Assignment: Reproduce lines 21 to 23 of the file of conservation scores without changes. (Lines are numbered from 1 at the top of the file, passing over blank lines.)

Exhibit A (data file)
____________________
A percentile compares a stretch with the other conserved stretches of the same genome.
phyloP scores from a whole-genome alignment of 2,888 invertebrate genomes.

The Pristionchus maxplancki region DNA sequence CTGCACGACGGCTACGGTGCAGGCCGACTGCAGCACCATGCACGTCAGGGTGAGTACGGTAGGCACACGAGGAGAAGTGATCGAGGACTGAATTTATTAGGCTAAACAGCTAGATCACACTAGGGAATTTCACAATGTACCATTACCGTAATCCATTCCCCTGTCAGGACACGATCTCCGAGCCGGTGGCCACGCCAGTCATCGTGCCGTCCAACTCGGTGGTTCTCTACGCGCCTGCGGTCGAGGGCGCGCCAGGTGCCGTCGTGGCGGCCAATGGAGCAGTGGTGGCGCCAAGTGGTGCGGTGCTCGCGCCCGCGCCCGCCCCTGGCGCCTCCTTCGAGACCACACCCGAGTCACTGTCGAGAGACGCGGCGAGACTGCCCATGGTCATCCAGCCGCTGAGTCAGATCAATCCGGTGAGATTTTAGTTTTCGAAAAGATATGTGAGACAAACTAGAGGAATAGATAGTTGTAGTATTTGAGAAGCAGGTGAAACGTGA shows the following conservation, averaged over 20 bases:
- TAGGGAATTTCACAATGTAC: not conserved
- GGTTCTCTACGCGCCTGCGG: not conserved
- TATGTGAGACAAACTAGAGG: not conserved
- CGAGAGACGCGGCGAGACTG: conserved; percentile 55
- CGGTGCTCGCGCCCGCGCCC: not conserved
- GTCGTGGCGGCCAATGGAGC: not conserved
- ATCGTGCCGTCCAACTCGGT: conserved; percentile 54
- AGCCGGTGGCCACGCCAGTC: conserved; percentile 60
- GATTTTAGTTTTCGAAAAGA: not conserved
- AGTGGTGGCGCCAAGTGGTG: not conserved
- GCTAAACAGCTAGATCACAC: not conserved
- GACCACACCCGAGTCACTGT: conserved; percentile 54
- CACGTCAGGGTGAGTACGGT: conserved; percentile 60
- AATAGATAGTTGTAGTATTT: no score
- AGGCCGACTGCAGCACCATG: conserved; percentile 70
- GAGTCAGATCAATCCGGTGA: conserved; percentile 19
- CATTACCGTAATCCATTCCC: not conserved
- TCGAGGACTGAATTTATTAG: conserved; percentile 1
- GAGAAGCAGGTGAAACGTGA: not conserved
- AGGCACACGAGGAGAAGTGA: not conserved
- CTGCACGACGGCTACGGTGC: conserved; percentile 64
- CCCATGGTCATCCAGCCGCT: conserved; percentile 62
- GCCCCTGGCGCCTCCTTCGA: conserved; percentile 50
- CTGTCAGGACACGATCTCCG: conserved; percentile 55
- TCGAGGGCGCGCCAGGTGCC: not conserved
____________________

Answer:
- TCGAGGACTGAATTTATTAG: conserved; percentile 1
- GAGAAGCAGGTGAAACGTGA: not conserved
- AGGCACACGAGGAGAAGTGA: not conserved